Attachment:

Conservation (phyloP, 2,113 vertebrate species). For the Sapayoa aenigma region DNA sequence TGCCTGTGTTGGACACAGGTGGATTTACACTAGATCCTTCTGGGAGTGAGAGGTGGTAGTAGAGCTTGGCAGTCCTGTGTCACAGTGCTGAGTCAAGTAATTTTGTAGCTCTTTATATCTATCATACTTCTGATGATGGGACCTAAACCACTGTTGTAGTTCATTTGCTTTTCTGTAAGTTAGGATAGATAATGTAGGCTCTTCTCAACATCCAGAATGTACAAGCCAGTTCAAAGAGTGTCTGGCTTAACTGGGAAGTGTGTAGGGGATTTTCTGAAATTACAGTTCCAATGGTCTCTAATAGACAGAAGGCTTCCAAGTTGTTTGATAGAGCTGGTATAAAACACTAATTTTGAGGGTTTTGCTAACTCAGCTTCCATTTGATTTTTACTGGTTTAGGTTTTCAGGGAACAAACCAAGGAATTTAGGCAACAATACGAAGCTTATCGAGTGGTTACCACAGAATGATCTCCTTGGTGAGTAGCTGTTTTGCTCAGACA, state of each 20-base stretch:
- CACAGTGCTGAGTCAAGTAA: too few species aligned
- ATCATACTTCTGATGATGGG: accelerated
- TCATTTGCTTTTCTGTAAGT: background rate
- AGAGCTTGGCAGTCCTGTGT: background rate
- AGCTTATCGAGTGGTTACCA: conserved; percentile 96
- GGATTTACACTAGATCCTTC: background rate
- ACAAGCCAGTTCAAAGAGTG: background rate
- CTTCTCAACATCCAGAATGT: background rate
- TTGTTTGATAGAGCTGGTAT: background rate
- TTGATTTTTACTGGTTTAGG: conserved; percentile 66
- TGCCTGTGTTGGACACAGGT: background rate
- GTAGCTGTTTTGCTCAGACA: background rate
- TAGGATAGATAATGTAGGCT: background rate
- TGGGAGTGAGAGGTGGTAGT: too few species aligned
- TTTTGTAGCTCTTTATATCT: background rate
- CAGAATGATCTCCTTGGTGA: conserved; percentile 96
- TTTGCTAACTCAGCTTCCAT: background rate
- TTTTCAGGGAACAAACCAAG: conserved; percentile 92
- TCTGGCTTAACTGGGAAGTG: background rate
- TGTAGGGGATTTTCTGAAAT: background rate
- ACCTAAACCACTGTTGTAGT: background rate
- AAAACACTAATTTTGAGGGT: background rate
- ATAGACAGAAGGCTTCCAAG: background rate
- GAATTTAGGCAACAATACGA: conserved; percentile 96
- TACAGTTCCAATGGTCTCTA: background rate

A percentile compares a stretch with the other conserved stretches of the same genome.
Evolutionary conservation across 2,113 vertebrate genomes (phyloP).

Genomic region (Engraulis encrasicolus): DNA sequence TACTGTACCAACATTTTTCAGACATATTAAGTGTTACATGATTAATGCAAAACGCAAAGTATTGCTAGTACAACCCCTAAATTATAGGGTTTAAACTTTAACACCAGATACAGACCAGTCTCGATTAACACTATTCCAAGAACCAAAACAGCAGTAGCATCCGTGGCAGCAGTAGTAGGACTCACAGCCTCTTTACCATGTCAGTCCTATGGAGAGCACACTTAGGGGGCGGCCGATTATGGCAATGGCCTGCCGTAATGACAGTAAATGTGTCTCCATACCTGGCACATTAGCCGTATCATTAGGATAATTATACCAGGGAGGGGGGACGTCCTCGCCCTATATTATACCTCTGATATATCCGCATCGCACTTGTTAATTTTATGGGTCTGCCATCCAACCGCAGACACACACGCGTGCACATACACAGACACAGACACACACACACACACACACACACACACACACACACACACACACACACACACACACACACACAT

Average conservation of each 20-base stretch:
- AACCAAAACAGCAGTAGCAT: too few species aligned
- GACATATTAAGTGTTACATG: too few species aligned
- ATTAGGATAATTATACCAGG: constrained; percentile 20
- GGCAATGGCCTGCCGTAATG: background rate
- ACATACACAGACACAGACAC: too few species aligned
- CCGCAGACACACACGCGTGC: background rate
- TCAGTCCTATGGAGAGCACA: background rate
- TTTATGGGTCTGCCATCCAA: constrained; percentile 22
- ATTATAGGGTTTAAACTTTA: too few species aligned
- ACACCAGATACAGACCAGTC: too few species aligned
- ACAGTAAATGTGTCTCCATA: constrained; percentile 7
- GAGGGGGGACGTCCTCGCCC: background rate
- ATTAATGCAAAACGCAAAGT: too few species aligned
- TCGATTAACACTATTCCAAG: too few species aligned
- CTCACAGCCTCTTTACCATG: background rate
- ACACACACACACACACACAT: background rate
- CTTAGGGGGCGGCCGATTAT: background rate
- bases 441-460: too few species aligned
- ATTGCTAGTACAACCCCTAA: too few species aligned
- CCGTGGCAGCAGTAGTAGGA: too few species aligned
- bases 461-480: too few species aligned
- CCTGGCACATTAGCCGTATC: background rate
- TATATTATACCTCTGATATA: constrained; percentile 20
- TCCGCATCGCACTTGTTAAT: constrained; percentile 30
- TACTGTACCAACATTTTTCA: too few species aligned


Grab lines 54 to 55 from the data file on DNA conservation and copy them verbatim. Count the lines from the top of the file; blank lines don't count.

- TCCGCATCGCACTTGTTAAT: constrained; percentile 30
- TACTGTACCAACATTTTTCA: too few species aligned